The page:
Connect the dots between internal systems, employees, and customers. Long-reliable legacy systems may be an afterthought for many organizations (until they stop working, that is). Incorporate maintenance and upgrades into short-term and long-term business and technology strategies with an emphasis on how these systems ultimately affect employee and customer outcomes.  

Have a backup plan and prepare for the worst. Develop and regularly test response plans with teams to reduce risk and ensure the organization is prepared to navigate potential mishaps.  

Leverage cloud-based systems where appropriate. Partnerships with cloud providers are expected to help airlines improve their technologies. A shift to cloud solutions is no simple or risk-free task, and successful implementations go well beyond simply installing the technology, but strategically scaling these technologies can create greater operational agility, help automate processes, and make data integration more seamless and secure. 

Continue to enable real-time data and communication that can take place across teams and organizations. Where possible, eliminate silos that can slow and reduce the quality of data sharing and, at worst, bring operations to a halt. Ensuring accurate and accessible data enterprise-wide is not a small task and often requires a robust data strategy to execute effectively, but its benefits can extend well beyond helping with crisis response. 

Continue to gather and listen to feedback. For executives especially, careful listening and communication are key to empowering teams, creating an effective digital experience, and ensuring they have the tools needed to do their jobs.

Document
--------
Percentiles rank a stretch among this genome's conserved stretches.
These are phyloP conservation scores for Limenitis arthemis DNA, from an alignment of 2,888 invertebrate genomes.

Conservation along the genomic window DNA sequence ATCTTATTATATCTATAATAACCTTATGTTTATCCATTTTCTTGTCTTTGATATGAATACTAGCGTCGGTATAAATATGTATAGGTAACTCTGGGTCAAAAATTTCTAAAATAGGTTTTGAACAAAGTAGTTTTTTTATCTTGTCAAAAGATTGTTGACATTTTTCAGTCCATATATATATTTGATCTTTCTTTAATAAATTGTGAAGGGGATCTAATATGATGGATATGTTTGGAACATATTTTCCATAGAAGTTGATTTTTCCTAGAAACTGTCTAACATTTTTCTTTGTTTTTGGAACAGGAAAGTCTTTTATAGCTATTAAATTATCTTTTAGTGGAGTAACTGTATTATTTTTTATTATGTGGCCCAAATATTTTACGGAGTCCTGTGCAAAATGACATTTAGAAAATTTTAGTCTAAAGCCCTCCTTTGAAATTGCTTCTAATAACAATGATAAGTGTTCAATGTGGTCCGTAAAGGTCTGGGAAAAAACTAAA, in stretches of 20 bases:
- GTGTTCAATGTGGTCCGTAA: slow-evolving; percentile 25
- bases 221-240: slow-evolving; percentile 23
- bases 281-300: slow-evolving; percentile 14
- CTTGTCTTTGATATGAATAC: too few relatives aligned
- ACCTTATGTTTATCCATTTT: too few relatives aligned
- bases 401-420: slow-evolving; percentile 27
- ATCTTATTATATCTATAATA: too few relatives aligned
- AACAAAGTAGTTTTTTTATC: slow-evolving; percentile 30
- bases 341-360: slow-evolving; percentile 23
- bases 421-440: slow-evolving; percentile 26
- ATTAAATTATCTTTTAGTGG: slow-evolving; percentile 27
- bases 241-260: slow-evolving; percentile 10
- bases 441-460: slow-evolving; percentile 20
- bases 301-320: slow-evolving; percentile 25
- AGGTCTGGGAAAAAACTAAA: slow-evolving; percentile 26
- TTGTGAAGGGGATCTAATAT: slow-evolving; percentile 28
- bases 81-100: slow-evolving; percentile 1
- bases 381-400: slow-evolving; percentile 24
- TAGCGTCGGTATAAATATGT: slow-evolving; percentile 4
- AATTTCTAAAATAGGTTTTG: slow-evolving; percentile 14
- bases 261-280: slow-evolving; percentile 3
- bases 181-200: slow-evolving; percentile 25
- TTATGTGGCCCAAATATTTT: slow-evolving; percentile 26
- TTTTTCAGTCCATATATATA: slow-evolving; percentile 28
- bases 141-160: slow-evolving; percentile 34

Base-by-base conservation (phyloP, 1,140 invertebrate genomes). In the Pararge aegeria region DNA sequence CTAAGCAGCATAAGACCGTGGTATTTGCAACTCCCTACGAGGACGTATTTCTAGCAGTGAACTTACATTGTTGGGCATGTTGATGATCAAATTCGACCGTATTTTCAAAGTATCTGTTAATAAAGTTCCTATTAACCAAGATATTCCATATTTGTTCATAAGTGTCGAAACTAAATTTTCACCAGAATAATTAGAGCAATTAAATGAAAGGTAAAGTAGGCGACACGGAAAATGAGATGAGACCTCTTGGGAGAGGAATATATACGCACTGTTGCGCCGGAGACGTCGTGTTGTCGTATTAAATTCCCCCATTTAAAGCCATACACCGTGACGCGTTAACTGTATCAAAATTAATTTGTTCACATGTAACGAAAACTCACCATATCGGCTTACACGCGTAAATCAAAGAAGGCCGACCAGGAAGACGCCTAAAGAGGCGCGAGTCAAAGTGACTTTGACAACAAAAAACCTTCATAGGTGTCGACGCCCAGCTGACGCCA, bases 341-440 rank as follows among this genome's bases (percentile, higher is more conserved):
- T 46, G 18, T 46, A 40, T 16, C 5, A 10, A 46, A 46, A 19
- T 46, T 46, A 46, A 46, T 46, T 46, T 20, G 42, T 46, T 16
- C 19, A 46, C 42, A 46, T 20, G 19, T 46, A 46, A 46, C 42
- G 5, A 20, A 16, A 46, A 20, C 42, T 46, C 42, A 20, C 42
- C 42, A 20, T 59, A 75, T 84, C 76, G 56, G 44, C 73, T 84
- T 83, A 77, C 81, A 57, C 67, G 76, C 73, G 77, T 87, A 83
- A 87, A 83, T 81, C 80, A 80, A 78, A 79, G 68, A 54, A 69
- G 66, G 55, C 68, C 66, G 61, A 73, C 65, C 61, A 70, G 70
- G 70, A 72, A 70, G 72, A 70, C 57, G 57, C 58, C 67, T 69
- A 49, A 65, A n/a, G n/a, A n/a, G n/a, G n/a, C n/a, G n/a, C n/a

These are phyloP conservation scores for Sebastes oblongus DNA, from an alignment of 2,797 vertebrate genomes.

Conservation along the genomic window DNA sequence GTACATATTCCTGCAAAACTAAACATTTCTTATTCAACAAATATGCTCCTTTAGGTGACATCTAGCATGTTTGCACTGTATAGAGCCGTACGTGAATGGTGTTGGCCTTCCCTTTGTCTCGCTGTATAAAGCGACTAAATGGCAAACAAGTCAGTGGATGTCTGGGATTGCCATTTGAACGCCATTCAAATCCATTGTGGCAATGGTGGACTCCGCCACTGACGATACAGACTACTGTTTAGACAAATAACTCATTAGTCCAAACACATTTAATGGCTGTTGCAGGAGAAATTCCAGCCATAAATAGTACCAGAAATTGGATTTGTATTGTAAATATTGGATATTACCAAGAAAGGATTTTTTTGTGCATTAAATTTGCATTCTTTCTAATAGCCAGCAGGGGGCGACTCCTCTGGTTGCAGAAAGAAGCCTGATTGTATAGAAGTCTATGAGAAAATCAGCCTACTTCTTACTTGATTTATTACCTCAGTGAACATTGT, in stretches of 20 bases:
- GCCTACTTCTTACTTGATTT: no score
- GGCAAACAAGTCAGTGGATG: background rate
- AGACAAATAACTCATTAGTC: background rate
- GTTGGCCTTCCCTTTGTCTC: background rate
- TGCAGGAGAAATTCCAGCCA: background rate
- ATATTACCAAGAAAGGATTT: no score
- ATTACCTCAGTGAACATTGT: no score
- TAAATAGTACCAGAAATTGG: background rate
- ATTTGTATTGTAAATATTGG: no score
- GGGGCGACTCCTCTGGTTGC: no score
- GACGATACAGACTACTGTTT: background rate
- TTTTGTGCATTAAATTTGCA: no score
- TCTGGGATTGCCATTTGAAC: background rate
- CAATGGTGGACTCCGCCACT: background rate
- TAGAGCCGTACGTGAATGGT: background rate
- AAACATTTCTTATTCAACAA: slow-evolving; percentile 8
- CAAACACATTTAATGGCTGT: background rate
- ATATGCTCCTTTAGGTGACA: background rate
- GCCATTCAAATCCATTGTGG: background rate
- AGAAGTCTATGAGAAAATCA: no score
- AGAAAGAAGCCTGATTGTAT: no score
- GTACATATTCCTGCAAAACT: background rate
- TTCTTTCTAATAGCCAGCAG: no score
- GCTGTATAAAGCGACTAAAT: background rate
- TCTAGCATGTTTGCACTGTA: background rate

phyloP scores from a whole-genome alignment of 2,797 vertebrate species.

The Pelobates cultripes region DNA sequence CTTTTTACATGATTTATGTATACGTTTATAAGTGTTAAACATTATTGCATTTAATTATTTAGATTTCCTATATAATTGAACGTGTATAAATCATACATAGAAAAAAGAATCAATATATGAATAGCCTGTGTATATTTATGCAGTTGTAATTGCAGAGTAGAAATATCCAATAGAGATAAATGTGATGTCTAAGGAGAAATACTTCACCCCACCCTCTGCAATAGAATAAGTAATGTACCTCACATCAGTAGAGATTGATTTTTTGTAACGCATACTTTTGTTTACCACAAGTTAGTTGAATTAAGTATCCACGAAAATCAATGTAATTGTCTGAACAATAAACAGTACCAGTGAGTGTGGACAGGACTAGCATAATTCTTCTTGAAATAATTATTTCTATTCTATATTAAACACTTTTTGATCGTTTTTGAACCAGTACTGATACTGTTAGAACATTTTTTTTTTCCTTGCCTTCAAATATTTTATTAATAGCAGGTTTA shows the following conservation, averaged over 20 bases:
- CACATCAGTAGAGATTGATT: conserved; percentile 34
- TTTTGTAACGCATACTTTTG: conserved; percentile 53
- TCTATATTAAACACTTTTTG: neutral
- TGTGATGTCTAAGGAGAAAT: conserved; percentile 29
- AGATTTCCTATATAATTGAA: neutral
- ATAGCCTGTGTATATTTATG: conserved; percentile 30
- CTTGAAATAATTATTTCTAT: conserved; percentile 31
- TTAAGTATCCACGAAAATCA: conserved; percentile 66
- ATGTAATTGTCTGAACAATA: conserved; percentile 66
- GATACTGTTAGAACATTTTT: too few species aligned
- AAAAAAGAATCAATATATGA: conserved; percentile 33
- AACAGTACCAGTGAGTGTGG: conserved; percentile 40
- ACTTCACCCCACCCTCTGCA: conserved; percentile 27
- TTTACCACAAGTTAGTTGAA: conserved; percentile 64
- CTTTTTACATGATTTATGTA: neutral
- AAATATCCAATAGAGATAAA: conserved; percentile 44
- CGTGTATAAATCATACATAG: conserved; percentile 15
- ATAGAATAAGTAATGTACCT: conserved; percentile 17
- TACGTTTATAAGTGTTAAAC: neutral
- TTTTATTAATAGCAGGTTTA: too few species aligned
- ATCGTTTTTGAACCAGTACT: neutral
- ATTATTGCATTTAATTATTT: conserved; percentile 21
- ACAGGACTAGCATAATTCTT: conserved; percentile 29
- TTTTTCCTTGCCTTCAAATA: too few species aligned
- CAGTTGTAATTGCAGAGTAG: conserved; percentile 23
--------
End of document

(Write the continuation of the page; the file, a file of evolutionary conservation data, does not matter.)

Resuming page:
Thank you to all who attended the 11th Metis Strategy Digital Symposium. As we enter 2023, many organizations are seeking faster pathways to growth and opportunities to boost resilience in anticipation of economic headwinds. Nearly 60% of attendees noted rising inflation and interest rates as the macro issue that will have the biggest impact on their organizations in the year ahead. 

Modernization efforts remain a priority as companies seek to drive efficiencies and revenue growth. Chief Information Officers and their peers are also strengthening relationships with business partners as digital technologies play an increasingly greater role in product development, operations, and customer experience.  

Below are highlights from the event. Stay tuned to the Metis Strategy YouTube channel and Technovation podcast in the coming weeks for recordings of individual panel discussions. In the meantime, click here to request an invitation for our next virtual event on February 16, 2023.